I find comfort documenting in their records that I am following HCQ levels to achieve better disease control. Although I have not systematically evaluated the results of this practice, many of these patients improve in disease activity. Although the PLUS study was unable to demonstrate decreased lupus flares using HCQ levels to adjust doses, I used HCQ levels and dose adjustments differently, and this deserves study on a larger scale.5 The AAO’s dosing recommendation looked only at the potential for retinopathy, not efficacy. HCQ drug levels and disease activity should be considered in future dosing guidelines.
In my practice, I also have three patients who had undergone gastric bypass surgery (two SLE patients and one with primary Sjögren’s syndrome) and who had subtherapeutic HCQ levels on 400 mg a day. Considering the possibility of HCQ malabsorption, I increased their doses to 500–600 mg a day, resulting in therapeutic drug levels. Two of the three patients went into remission.6
Michelle Petri, MD, MPH, medical director of the Johns Hopkins Lupus Center, showed that patients who had HCQ levels above 1,200 ng/mL were around five times more likely to have HCQ retinopathy.7 “Now that we have shown that HCQ blood levels are predictive of retinopathy,” she says, “I do think there is a rationale for lowering doses in those who are in the highest tertile.”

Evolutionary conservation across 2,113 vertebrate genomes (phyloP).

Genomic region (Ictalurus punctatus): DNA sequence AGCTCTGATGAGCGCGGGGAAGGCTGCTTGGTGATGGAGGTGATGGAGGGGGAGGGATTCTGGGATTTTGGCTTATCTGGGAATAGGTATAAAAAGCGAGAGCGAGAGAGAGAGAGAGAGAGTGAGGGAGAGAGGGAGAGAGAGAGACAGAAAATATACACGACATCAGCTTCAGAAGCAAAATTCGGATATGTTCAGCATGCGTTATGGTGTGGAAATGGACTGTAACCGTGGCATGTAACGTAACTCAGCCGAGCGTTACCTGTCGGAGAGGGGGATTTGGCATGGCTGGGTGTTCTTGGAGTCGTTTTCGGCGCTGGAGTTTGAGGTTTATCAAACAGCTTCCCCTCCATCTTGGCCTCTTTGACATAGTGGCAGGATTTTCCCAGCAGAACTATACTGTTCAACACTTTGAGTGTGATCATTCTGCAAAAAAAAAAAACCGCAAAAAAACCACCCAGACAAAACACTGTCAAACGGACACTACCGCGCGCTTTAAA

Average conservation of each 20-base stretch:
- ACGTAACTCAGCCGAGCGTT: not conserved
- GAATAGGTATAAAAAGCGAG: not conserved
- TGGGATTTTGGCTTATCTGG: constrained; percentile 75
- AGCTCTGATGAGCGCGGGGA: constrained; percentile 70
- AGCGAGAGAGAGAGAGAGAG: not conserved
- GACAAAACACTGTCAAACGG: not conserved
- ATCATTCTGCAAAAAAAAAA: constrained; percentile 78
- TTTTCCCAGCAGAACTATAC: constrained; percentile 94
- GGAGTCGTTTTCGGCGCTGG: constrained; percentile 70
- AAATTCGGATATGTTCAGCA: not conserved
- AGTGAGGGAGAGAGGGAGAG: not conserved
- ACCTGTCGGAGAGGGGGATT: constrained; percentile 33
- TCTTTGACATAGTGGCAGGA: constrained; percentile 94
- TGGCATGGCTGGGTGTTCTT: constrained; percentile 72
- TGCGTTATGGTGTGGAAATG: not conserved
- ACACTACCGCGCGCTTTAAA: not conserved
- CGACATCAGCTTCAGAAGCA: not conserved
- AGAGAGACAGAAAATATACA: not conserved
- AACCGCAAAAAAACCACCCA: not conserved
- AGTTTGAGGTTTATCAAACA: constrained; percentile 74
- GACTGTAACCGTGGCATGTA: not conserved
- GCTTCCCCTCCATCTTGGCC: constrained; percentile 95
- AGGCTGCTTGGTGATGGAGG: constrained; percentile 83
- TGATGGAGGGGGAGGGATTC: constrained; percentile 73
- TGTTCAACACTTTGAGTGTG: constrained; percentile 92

Nathalie Costedoat-Chalumeau, MD, noted in an editorial that elevated levels are associated with HCQ-induced skin pigmentation and gastrointestinal side effects.8,9 She says it is not unreasonable to lower patients’ doses if levels are >1,500 ng/mL. “I have also been checking HCQ levels in patients who are in remission and lowering their doses if levels are ≥1,500 ng/mL.”
The French have been testing HCQ drug levels for about 15 years. Dr. Costedoat-Chalumeau and colleagues reported their results of HCQ testing in SLE patients in 2006. Seven percent of their patients were severely nonadherent (range 0–129 ng/mL), and whole blood levels of around 1,000 ng/mL were associated with fewer flares of SLE.10
They measure HCQ levels during routine appointments and during SLE flares. Low levels during routine visits identify patients who are poorly adherent and at high risk for flares. This even occurs in their “most charming patients.” They approach patients nonjudgmentally, letting them know it is not uncommon to miss doses. This leads to dialogue exploring the reasons for poor adherence and coming up with solutions.
“A vital part of this discussion is emphasizing to the patient about the importance of taking HCQ regularly and emphasizing the numerous benefits of HCQ,” says Dr. Costedoat-Chalumeau. After thoughtful discussion, the vast majority improve adherence and achieve better disease control.
In flaring lupus patients, such discussions also lead to better adherence, decreasing the use of additional immunosuppressants. In flaring patients who have excellent levels, additional immunomodulatory therapy can be added. Dr. Costedoat-Chalumeau stresses, “The use of HCQ drug levels during flares helps in avoiding unnecessary and potentially dangerous escalations of therapy. The ability to objectively identify HCQ poor adherence and manage patients dependent upon the results has significantly changed the daily management of our SLE patients.”